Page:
Curses to Cursive No Longer Being Taught in School
Posted on September 10, 2014 by TNS Consulting Team (via Scott Spayd)
Our nation’s educators have found yet another way to upset parents and grandparents these days. In their infinite wisdom, many schools are no longer teaching the art of cursive penmanship to our youth. Most schools are making demands on parents to supply their children with tablets in lieu of paper and pencils. Okay, I’m with it. Kids are growing up in a fast digital age and need to be in the know as quick as lightening. Why go to the library when you can call up the answers in Wiki or Google? That’s a great resource to have, no question about it. One thing is good; we are all doing a heck of a lot more reading than a few generations back. Once upon a time, it was feared young people were losing reading skills by not picking up books. It was even said, that educators hoped kids would at least read comic books. Whatever, read, read, read was their motto then. What children are reading on these devices is another blog.
Today, nobody wants to write, write, write. Why should anyone with a computer hand write anything—printing or cursive? I even found it old fashioned that I had to fill out a form the other day and fax it back.
I believe cursive handwriting is a) beautiful when executed professionally, and b) much faster than block lettering. We still have calligraphic fonts that demonstrate its beauty and used notably for formal occasions, such as wedding invitations. My question to educators is; if you don’t know how to write in cursive, how will you be able to read it yourself?
Speaking to a twenty-something colleague of mine the other day, she said she would probably never use cursive writing any more. Sad. I guess it will have to be left for the older generations to show off their penmanship skills and it’ll be our new code so none of the younger gens will know what we’re writing about!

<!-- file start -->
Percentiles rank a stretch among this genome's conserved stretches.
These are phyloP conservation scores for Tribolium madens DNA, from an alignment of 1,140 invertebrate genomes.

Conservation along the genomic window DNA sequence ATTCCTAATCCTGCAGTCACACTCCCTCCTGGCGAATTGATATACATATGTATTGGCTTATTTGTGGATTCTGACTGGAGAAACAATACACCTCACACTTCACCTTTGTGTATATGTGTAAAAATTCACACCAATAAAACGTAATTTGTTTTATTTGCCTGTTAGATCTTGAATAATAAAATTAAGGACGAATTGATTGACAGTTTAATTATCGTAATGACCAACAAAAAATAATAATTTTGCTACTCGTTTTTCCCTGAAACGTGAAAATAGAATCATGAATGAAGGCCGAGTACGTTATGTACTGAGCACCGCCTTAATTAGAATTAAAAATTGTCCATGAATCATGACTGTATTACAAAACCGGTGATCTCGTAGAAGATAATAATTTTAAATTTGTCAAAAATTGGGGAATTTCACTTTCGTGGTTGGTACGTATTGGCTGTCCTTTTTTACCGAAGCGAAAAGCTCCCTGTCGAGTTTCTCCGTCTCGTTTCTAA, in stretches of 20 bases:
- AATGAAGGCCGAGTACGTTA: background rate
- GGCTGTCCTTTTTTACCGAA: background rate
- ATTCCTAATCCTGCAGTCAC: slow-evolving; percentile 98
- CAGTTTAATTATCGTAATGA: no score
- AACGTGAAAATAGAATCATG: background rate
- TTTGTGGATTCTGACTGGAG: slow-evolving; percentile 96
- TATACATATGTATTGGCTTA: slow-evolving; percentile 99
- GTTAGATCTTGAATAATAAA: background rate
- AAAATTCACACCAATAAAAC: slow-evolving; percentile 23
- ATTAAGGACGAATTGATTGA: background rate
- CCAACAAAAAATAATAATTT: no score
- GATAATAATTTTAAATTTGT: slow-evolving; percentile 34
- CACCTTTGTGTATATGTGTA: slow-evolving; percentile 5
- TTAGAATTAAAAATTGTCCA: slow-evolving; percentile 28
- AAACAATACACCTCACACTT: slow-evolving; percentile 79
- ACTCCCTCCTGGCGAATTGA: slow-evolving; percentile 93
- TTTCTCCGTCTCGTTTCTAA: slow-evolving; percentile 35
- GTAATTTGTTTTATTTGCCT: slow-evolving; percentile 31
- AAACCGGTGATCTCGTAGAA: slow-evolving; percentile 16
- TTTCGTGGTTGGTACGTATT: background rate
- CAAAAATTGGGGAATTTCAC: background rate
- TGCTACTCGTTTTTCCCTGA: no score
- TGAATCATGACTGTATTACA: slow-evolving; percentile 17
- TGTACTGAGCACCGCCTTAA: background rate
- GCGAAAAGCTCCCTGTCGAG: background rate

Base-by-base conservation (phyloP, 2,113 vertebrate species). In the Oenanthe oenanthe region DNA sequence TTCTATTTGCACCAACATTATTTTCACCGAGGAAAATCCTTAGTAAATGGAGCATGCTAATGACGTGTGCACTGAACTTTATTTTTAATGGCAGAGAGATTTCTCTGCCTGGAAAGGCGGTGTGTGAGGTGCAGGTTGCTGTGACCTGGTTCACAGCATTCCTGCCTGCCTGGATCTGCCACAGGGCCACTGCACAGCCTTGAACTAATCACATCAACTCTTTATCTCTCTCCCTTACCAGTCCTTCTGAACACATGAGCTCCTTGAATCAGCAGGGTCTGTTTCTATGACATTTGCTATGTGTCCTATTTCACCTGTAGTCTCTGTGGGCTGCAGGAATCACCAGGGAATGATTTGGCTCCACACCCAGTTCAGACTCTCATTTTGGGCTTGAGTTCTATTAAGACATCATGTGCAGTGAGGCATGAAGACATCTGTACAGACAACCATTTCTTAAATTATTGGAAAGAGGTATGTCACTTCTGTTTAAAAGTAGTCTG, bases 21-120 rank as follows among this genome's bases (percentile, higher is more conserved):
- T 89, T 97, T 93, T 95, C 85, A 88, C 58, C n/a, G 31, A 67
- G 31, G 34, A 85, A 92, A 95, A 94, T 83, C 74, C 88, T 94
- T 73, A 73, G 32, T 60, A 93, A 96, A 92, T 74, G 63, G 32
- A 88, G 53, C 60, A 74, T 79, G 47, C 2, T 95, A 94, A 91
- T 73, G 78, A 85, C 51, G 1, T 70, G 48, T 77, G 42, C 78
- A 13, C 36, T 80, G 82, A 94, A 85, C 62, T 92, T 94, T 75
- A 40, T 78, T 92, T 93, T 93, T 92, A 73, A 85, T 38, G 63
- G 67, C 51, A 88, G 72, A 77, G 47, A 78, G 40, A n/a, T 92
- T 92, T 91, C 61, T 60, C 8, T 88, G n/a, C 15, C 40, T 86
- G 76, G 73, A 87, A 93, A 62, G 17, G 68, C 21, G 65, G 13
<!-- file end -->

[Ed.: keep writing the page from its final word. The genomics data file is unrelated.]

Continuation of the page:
I envy the folks who know short-hand. My mother remembers how to write in shorthand since her high school days when she was taught how to do it. Boy, that could really come in handy at meetings when I don’t have access to a computer and most of us still hand write notes where I work. I think there still is a stigma about being the high-tech geek at the meeting with your tablet in hand. So, my “short hand” is actually long hand writing very fast.
There is a cognitive skill involved in handwriting – whether print or cursive and I believe it coincides with drawing. Most students who take a class in drawing, whether artistic or not, tend to do better in their other classes as well.
Young Rembrandts, an after school drawing program for grade schoolers, explains: “Drawing is the fundamental skill of the visual arts that can – and should – be learned by all children. Young Rembrandts® teaches drawing while developing visual learning skills that give children ages 3½ to 12 an academic advantage in the classroom.”
I not only believe it this philosophy, but I was a Young Rembrandt’s teacher myself several years ago. I watched children pick up their pencils and didn’t even have a clue how to hold them! The grades I taught were from preschool to 5th grade. Therefore, I employed a strict “pencil check” at the beginning of each of my sessions – even for the older kids. Let me tell you that if I didn’t, one of the children would be sure to remind me, “Miss Kathy, you forgot about pencil check!” They remember.
Whether or not cursive handwriting is linked to drawing skills, I don’t know, but I feel that the more you take away these skills from children, the less and less creative they will become. Oh there’s a ton of brilliant, talented graphic designers and artists online today. But they probably were taught how to write and draw while in grade school. Many graphic designers today still use a pencil to sketch out ideas in their heads on paper first and then employ computer graphics later.
I think children want to draw naturally. They learn to color with crayons early in life, and move on to pencils and markers. I am convinced in my experience with children that these skills are quintessential to learning and helps build confidence.
What are your thoughts?